The financial website WalletHub has ranked 150 of the most and least-educated metro areas in the United States and boy howdy, Texas is all over the place on this thing.
Austin-Round Rock fares well, coming in at No. 9, right below San Francisco-Oakland-Heyward, Calif. and Tallhassee, Fla.
But Brownsville-Harlingen and McAllen-Edinburg-Mission were ranked 149 and 150, aka dead last, below a bunch of California burgs, reinforcing the idea (not theirs, but one held by many, I suspect) that California and Texas are dark mirrors of each other. (Personal view: I suspect that if there was a high level California and Texas summit in which the states could work out their varying worldviews, our combined awesomeness could change the planet.)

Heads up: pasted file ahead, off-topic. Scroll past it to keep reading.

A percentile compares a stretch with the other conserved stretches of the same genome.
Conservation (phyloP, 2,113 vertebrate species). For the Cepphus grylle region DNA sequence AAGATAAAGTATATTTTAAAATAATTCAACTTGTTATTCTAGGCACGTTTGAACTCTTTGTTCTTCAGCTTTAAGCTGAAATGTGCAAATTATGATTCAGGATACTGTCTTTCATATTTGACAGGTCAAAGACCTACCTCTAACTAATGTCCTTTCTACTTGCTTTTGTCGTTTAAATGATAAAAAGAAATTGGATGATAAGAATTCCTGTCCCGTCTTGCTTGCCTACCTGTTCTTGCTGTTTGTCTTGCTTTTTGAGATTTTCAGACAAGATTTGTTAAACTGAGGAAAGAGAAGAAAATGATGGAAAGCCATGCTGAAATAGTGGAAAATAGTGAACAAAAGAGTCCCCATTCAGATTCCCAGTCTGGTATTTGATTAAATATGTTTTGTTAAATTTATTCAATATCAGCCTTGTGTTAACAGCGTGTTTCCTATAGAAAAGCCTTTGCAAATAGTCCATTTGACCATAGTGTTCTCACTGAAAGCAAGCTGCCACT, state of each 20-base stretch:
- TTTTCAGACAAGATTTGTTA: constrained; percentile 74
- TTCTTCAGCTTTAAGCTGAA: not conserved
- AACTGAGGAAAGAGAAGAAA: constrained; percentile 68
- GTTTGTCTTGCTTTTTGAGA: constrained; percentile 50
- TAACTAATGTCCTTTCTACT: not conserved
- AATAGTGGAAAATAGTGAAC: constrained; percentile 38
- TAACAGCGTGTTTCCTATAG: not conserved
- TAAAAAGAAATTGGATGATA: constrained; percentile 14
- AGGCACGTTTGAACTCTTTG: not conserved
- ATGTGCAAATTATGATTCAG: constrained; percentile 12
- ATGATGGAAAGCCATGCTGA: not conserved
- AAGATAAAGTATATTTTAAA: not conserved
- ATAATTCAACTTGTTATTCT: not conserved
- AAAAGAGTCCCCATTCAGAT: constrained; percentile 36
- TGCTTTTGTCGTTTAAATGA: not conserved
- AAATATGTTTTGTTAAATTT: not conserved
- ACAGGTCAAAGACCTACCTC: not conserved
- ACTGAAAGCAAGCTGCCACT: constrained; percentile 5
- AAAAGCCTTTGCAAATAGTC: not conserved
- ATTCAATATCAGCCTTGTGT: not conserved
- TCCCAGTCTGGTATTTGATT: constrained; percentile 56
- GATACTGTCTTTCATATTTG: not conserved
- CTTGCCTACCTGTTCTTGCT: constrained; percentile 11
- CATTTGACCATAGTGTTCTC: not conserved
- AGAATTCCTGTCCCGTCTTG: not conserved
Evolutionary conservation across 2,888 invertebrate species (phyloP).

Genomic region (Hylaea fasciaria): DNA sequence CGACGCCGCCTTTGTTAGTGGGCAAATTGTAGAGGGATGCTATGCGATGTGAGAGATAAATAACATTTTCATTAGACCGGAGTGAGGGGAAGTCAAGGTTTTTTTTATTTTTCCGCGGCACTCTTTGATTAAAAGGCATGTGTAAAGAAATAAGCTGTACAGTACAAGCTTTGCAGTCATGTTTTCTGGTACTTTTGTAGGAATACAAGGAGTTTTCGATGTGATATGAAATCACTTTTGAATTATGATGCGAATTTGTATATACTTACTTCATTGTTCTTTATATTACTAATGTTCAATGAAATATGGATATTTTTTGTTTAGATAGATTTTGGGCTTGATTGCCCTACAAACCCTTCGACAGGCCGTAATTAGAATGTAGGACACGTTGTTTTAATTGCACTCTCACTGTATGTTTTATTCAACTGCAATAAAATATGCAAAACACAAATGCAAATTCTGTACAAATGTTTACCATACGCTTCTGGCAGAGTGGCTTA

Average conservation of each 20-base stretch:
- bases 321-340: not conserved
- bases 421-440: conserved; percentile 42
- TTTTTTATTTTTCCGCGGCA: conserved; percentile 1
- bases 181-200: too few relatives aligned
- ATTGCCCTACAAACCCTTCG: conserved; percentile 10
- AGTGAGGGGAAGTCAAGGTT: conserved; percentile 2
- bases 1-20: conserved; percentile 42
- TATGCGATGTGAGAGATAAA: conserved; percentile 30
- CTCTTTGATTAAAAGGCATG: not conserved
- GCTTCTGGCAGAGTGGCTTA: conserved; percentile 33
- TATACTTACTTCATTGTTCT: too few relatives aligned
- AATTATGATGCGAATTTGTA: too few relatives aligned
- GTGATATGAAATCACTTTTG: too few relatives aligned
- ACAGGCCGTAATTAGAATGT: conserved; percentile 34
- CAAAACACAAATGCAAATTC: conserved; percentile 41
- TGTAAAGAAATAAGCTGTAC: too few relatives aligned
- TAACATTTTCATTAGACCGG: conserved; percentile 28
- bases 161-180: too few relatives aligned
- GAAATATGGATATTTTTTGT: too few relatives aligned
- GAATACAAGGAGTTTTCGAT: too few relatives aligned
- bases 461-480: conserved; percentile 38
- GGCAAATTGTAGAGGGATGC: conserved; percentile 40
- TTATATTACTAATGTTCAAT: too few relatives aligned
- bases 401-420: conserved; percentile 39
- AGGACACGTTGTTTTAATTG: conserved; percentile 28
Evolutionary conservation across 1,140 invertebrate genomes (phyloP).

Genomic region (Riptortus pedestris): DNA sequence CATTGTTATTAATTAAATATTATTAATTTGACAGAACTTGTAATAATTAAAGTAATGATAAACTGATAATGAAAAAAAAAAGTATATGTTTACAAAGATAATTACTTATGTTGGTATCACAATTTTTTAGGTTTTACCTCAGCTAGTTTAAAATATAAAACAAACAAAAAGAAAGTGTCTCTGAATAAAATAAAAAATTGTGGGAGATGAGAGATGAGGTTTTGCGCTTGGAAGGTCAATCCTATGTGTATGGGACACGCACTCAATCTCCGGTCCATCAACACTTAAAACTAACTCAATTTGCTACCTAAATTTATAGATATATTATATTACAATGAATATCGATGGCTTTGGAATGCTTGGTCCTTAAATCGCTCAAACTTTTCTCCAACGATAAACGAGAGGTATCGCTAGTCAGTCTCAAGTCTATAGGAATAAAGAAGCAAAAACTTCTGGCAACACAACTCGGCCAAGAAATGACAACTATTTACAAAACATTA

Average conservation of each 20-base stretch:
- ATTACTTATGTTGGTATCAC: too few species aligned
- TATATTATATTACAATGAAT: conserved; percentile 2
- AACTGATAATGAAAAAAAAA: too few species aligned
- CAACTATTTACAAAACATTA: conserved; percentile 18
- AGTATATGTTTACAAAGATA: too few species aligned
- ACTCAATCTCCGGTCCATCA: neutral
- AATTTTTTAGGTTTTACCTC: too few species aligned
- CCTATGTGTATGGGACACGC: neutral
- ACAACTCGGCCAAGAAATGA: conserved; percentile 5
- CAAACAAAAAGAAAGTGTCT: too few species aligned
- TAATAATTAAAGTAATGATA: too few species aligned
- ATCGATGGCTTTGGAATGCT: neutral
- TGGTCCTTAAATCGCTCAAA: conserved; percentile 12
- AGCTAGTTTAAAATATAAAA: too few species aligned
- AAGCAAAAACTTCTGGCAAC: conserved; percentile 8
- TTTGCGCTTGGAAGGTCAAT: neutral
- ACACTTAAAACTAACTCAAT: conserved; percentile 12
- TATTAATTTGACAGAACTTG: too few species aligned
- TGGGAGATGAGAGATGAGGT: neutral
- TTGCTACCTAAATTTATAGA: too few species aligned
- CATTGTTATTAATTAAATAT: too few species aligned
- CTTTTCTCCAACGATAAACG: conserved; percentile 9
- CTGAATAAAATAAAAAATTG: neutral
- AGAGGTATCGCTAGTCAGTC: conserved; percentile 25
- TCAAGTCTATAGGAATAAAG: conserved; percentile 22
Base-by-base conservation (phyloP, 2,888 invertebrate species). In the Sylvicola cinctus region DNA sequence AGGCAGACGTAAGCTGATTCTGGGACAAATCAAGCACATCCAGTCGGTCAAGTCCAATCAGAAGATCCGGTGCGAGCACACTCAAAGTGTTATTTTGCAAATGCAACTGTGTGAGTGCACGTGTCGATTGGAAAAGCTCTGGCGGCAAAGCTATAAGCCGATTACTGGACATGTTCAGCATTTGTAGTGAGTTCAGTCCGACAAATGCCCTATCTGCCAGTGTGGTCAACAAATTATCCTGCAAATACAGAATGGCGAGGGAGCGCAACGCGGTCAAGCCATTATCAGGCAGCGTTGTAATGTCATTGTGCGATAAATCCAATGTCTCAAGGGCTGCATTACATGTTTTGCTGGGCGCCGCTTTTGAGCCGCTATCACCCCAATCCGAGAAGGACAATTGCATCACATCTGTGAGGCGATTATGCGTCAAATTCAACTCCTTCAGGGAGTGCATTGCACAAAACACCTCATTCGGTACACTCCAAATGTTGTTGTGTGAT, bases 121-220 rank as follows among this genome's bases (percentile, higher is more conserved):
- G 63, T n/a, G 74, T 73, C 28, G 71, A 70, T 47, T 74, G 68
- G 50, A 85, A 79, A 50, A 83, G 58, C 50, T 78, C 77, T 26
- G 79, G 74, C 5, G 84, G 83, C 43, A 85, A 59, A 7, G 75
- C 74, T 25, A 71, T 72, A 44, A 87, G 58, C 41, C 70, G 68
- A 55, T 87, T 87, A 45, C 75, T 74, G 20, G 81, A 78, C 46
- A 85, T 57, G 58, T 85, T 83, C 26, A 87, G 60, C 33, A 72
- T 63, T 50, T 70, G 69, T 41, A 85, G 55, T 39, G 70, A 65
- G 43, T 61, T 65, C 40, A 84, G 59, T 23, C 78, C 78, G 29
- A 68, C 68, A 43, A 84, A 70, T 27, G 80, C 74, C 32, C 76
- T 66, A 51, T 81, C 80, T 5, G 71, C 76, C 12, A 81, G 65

Dallas comes in at No. 70, Houston-The Woodlands-Sugar Land lands at No. 79,San Antonio at 109, Killeen at 111 and Corpus at 137, El Paso at 139, and Beaumont at 141.
Ann Arbor, Michigan comes in at No. 1, a city that, likely thanks to being the home of the University of Michigan, sports a 52 percent bachelor's degree rate.
Washington D.C., San Jose, Calif., Durham-Chapel Hill, N.C., and Madison, Wisc. fill out the top five. D.C., of course, houses several universities and most of the the federal government, San Jose is the heart of Silicon Valley and the other two are university towns.
Rankings were formulated by looking at the education quality in the area and educational attainment using nine different metrics.